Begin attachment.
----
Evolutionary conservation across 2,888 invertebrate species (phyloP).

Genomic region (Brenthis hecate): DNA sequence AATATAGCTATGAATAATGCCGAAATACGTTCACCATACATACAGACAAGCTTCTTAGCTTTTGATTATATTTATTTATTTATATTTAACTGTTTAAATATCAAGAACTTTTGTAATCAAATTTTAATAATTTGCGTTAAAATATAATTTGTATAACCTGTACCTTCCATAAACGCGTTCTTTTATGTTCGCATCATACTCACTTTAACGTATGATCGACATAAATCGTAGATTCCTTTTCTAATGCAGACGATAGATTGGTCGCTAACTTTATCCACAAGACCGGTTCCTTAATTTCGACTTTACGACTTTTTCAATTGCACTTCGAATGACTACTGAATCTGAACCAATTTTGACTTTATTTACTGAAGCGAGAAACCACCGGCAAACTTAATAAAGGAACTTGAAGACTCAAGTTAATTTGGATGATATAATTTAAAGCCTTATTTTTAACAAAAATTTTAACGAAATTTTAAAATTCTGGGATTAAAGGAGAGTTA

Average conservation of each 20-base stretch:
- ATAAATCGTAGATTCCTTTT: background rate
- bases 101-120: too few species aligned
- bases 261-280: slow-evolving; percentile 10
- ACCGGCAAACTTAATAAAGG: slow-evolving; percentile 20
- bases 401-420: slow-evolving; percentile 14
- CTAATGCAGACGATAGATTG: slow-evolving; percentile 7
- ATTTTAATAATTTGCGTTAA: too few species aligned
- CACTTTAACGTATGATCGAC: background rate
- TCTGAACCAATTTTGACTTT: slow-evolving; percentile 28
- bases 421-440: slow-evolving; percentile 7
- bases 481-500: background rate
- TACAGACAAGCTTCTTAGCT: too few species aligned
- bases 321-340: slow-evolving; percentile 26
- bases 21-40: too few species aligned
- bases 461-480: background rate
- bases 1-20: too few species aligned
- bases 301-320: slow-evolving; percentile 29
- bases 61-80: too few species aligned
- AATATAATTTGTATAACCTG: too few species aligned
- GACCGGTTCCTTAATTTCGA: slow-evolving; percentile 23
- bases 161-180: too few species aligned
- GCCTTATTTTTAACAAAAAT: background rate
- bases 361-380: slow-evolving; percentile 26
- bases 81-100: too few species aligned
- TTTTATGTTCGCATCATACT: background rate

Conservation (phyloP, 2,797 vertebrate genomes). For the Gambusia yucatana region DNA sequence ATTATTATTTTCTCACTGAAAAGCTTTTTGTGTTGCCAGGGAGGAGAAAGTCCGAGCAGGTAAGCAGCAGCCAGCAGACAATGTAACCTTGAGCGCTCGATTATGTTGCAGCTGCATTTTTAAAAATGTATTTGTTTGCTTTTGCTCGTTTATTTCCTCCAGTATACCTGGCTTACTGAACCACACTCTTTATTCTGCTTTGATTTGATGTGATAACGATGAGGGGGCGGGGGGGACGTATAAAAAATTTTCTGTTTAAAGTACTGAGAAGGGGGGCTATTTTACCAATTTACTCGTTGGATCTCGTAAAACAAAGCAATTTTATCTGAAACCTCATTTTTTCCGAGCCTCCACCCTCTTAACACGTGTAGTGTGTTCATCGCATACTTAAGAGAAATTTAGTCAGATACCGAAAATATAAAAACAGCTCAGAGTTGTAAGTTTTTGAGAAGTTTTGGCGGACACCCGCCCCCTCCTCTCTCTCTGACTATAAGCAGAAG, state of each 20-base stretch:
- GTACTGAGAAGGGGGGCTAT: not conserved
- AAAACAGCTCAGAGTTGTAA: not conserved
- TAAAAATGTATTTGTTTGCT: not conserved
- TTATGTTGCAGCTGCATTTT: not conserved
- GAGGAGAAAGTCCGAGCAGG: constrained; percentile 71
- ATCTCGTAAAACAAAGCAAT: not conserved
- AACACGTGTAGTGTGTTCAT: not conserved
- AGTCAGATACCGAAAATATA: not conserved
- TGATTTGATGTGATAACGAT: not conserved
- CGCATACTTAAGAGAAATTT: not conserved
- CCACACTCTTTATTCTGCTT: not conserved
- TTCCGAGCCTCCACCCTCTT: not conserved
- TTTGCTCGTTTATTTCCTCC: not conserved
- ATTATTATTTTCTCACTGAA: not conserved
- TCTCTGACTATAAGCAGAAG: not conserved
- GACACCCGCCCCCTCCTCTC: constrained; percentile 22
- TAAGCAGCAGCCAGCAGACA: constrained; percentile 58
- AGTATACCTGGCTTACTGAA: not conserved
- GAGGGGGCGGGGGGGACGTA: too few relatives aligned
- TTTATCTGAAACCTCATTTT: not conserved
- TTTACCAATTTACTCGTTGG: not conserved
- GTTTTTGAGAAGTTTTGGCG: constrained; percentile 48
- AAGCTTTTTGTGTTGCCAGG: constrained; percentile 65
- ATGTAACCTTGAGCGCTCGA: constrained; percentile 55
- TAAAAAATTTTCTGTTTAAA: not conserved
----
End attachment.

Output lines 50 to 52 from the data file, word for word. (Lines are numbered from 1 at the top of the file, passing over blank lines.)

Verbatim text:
- TTTACCAATTTACTCGTTGG: not conserved
- GTTTTTGAGAAGTTTTGGCG: constrained; percentile 48
- AAGCTTTTTGTGTTGCCAGG: constrained; percentile 65